Effects of growth restriction in early childhood on growth, IQ, and cognition at age 11 to 12 years and the benefits of nutritional supplementation and psychosocial stimulation

J Pediatr. 2000 Jul;137(1):36-41. doi: 10.1067/mpd.2000.106227.


Objectives: (1) To determine whether benefits to growth and cognition remain after intervention in growth-restricted children who received psychosocial stimulation and nutritional supplementation in early childhood. (2) To investigate the extent of the differences in IQ and cognition at age 11 to 12 years between growth-restricted and non-growth-restricted children.

Study design: Growth-restricted and non-growth-restricted children were identified at age 9 to 24 months, at which time the growth-restricted children participated in a 2-year randomized trial of nutritional supplementation and psychosocial stimulation. Eight years after the interventions ended, the children's growth, IQ, and cognitive functions were measured.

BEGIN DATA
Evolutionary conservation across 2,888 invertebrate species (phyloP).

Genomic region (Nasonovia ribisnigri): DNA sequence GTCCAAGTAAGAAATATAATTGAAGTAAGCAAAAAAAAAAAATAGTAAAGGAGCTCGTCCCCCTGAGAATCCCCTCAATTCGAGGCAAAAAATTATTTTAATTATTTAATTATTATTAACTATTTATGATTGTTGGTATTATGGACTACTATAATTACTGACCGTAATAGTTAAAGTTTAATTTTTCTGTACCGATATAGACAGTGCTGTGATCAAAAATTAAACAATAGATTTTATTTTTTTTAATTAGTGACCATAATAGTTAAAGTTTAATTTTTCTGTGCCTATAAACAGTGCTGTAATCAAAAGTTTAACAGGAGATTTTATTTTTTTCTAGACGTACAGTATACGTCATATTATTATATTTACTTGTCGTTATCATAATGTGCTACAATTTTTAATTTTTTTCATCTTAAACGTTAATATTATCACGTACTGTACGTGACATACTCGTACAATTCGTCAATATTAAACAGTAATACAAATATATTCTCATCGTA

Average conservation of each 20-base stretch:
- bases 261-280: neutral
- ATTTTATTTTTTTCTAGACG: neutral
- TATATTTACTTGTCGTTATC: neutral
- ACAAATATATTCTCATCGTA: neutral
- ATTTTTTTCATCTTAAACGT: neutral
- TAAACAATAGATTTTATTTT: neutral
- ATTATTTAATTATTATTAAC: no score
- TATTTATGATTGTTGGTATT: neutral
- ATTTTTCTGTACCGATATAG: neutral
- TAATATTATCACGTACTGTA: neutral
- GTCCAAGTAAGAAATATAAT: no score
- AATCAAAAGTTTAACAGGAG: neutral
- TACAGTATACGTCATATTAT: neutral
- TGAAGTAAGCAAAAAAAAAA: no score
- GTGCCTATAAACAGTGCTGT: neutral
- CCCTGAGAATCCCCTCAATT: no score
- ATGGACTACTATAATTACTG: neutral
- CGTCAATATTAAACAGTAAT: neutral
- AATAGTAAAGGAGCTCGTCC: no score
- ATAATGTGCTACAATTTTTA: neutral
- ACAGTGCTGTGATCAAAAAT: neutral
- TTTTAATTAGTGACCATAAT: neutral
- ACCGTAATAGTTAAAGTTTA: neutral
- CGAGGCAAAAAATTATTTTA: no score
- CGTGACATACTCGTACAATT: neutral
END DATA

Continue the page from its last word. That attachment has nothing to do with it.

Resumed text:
Results: There were no significant benefits from supplementation to growth or cognition. Children who had received stimulation had higher scores on the Weschler Intelligence Scales for Children-Revised full-scale (IQ) and verbal scale and tests of vocabulary and reasoning (all P <.05). The growth-restricted children had significantly lower scores than the non-growth-restricted children on 10 of 11 cognitive tests.

Conclusions: Psychosocial stimulation had small but significant long-term benefits on cognition in growth-restricted children. Growth-restricted children had significantly poorer performance than non-growth-restricted children on a wide range of cognitive tests, supporting the conclusion that growth restriction has long-term functional consequences.

Publication types

  • Clinical Trial
  • Randomized Controlled Trial
  • Research Support, Non-U.S. Gov't

MeSH terms

  • Child
  • Cognition*
  • Dietary Supplements*
  • Factor Analysis, Statistical
  • Female
  • Follow-Up Studies
  • Growth Disorders / therapy*
  • Humans
  • Infant
  • Intelligence
  • Male
  • Randomized Controlled Trials as Topic
  • Social Support*
  • Socioeconomic Factors